While I’m on the subject of dubious grammar, allow me to introduce Exhibit B: a billboard on the London Underground that shouted in huge letters: “Improved Signals Means Less Delays”.
I am glad that London Underground is improving its signals. I am even glad that they utilize otherwise-lucrative billboard space in order to tell us so: after all, you have to be seen to be improving, rather than just improving.
But I am less heartened by the fact that the massive message contained not one, but two glaring grammatical errors. Firstly, it should have been “improved signals mean”, not “improved signals means”.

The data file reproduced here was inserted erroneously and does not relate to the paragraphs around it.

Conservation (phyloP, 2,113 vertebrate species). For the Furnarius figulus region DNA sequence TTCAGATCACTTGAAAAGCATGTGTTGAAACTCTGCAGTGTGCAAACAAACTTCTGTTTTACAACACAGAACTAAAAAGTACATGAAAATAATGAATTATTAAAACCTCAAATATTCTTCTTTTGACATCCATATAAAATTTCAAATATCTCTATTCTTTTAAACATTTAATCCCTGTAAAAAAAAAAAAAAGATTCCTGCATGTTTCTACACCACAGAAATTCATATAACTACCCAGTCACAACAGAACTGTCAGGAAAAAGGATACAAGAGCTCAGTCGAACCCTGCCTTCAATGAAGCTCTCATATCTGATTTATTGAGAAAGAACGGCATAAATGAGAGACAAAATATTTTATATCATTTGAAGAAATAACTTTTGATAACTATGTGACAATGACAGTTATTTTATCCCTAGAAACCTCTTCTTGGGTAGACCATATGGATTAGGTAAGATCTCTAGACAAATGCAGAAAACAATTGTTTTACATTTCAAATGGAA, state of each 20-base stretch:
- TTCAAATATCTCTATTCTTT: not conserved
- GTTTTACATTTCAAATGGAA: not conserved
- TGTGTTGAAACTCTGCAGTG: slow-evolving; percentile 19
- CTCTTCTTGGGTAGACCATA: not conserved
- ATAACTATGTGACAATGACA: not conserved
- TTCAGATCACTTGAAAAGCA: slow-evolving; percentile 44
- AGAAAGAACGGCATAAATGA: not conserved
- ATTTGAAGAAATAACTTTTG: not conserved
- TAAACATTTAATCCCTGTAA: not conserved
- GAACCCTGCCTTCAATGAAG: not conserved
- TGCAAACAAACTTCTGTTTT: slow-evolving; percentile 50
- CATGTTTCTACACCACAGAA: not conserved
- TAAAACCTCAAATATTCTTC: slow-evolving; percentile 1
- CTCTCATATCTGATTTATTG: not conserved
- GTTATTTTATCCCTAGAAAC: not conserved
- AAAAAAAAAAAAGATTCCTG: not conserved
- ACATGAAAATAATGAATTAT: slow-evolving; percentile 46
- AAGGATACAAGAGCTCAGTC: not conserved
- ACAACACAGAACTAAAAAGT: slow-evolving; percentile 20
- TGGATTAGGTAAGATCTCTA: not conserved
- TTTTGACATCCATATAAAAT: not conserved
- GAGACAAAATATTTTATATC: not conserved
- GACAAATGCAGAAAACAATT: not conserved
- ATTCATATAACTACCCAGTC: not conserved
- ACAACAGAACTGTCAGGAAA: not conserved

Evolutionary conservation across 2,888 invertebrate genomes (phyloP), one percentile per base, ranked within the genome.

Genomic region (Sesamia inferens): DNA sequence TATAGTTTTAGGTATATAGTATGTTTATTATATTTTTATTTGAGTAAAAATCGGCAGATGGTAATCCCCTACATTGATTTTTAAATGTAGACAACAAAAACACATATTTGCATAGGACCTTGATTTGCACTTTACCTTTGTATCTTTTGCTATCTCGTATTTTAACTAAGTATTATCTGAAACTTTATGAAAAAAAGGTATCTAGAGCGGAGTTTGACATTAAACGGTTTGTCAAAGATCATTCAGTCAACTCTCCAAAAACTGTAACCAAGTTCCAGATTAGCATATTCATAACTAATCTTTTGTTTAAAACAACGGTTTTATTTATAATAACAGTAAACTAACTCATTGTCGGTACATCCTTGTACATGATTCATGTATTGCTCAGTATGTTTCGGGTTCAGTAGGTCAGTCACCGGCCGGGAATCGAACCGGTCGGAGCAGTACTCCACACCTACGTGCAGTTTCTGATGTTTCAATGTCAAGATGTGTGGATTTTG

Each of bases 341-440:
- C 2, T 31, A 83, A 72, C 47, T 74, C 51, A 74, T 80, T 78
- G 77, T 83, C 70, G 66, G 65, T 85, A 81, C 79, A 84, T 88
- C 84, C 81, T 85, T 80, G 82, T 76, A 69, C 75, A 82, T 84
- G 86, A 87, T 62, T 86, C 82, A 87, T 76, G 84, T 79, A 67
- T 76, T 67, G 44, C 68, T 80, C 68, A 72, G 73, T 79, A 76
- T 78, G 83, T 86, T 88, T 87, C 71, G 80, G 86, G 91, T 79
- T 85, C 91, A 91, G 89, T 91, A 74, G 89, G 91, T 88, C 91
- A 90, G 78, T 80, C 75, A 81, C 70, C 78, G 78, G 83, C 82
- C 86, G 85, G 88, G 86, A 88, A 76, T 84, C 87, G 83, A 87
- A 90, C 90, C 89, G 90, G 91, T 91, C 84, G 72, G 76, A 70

Also, it should have read, “mean fewer delays”, not “mean less delays”.
In fact, for any cynics who travel regularly on the tube – and let’s face it, travelling on the tube can turn the most glad-of-heart optimist into a cynic after a short while — the corrected sentence should read: “Improved signals likely to make little difference. Only fewer people or greater capacity could result in less overcrowding.”